Strategic thinking leaves room for schools to roll with the punches. Less targets over shorter periods of time keep a school flexible. A school can adapt to new situations, instead of being bound by a five year plan that was out of date in less than five months.

Lastly, strategic thinking takes information from many sources into account. Something as trivial as gossip or hearsay from teachers and students can provide valuable candid insight into what’s happening in the trenches. Students and parents should be surveyed on the status of their school and learning experience. Weak spots can be caught quickly and strengths bolstered. Hey, if parent involvement matters to Obama and Duncan, then it should be encouraged in all forms, especially one as helpful as this.

Flexibility has always been a key to education reform. It is a corner stone of strategic thinking. If we are talking in business terms, as some reformers including myself occasionally do, what business can expect to last long that is not adaptable to change? Remember the key to strategic thinking is in the name. Thinking! We should be thinking, considering, evaluating, reevaluating reforms. Always adapting to changes when applicable. Otherwise we will fall back to more of the same ol strategery.

Collaborative Economy and Education

Earlier this year Newsweek declared “we are all socialists now“. According to a new article at Wired they were right, but not in the way they thought.

You see there is something that has been growing through the internet for some time. Sharing of all sorts of information, cooperation on everything from flikr tags to digging news, and collaborating on open source software are all signs of what Wired calls New Socialism.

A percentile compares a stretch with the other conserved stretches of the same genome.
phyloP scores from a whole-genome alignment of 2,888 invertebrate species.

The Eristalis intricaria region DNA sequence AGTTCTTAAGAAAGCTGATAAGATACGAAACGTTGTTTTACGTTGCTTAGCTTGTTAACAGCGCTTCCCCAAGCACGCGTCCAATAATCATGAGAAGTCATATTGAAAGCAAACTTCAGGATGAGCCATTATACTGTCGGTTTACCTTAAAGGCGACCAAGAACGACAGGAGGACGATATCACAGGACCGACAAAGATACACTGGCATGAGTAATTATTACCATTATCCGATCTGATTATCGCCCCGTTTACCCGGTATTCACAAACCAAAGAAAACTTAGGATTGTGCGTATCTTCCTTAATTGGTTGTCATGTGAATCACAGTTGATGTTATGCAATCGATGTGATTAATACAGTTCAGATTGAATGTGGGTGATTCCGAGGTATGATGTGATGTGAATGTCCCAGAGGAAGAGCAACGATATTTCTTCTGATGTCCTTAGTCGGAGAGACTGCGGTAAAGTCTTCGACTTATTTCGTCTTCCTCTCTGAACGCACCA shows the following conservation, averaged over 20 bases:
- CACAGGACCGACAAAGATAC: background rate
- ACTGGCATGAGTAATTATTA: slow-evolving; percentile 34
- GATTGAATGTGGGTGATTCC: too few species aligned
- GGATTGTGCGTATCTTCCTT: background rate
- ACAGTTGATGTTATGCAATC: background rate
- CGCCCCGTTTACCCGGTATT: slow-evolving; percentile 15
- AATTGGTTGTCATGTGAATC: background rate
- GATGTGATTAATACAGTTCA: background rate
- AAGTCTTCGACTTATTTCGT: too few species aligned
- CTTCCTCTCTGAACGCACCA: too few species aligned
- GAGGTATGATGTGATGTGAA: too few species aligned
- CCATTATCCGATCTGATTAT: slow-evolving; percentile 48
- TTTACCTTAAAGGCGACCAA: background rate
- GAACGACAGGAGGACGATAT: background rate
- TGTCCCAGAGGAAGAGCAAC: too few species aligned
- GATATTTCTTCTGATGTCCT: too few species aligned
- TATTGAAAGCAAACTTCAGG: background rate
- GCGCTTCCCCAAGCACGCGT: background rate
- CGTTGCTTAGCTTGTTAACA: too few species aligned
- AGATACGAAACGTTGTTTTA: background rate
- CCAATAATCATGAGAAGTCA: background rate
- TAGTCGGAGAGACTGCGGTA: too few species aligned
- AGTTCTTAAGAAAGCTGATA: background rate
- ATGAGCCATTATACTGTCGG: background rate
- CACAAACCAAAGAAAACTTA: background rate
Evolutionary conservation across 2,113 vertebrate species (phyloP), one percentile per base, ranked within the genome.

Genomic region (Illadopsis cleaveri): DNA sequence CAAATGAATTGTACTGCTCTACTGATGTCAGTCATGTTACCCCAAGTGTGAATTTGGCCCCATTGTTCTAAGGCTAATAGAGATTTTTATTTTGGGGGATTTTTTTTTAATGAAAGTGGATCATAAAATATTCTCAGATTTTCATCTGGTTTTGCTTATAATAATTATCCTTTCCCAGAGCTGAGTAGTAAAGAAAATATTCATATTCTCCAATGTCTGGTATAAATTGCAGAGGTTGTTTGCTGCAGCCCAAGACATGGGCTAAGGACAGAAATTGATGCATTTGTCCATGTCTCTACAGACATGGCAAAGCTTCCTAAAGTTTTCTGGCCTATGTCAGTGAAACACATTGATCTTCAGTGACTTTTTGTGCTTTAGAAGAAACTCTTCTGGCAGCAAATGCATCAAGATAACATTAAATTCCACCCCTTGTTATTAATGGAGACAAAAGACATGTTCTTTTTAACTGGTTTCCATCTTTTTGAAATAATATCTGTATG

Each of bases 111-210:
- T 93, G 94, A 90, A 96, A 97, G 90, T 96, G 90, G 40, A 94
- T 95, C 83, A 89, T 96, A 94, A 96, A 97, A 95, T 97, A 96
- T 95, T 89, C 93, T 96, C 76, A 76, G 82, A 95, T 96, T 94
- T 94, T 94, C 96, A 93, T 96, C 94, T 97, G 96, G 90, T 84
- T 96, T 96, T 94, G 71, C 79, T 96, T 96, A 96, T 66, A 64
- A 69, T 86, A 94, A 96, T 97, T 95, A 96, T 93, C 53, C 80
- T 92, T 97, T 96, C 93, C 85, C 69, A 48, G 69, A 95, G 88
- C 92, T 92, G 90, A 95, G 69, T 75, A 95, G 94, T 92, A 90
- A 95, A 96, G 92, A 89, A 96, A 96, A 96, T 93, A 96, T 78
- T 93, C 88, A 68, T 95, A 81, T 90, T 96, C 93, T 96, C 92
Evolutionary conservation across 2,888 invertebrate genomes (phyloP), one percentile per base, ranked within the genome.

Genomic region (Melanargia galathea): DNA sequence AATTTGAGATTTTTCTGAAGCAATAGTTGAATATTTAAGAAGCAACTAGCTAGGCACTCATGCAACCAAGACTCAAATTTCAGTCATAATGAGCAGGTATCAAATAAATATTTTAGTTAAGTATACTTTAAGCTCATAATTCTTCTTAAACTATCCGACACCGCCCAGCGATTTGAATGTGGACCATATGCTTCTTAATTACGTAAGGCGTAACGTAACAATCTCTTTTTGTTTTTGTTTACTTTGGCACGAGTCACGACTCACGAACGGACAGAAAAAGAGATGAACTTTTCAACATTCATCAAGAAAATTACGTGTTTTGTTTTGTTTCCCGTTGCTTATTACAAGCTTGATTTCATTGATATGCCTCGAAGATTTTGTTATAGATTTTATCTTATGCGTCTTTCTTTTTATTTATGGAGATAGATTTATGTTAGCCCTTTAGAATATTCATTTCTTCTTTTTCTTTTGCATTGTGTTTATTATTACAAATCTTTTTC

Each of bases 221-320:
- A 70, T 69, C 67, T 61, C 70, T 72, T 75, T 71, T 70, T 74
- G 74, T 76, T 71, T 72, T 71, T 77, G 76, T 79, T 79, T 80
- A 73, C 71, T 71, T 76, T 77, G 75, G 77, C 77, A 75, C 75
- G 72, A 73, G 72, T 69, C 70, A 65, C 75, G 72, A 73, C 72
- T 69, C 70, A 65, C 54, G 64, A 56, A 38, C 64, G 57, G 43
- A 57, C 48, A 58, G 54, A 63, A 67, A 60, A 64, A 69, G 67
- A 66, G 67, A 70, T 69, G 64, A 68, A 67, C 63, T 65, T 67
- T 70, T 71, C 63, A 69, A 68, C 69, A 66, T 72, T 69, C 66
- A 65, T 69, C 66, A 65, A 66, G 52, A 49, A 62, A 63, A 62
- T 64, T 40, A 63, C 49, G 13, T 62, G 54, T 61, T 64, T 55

from Wired

We’re not talking about your grandfather’s socialism. In fact, there is a long list of past movements this new socialism is not. It is not class warfare. It is not anti-American; indeed, digital socialism may be the newest American innovation. While old-school socialism was an arm of the state, digital socialism is socialism without the state. This new brand of socialism currently operates in the realm of culture and economics, rather than government—for now.

If, as Wired suggests, our economy is moving toward one of collaboration through technology what does that mean for education?

In a recent post, I touched upon how this effects college learning. It almost goes unsaid that k-12 is a different matter.

Classrooms could begin with sharing. Children could journal their experiences learning on the subjects, or share classwork with everyone. Children would have a chance to help fellow students with problem areas and see ways doing accomplishing the work they might not have thought of.

Cooperative work toward a larger goal is an important life lesson. Now this is not the same as working collaboratively. Cooperative work in this context means everyone working individually toward a common goal. Wired gives this example.

from Wired

Not only have amateurs shared more than 3 billion photos on Flickr, but they have tagged them with categories, labels, and keywords. Others in the community cull the pictures into sets. The popularity of Creative Commons licensing means that communally, if not outright communistically, your picture is my picture. Anyone can use a photo, just as a communard might use the community wheelbarrow. I don’t have to shoot yet another photo of the Eiffel Tower, since the community can provide a better one than I can take myself.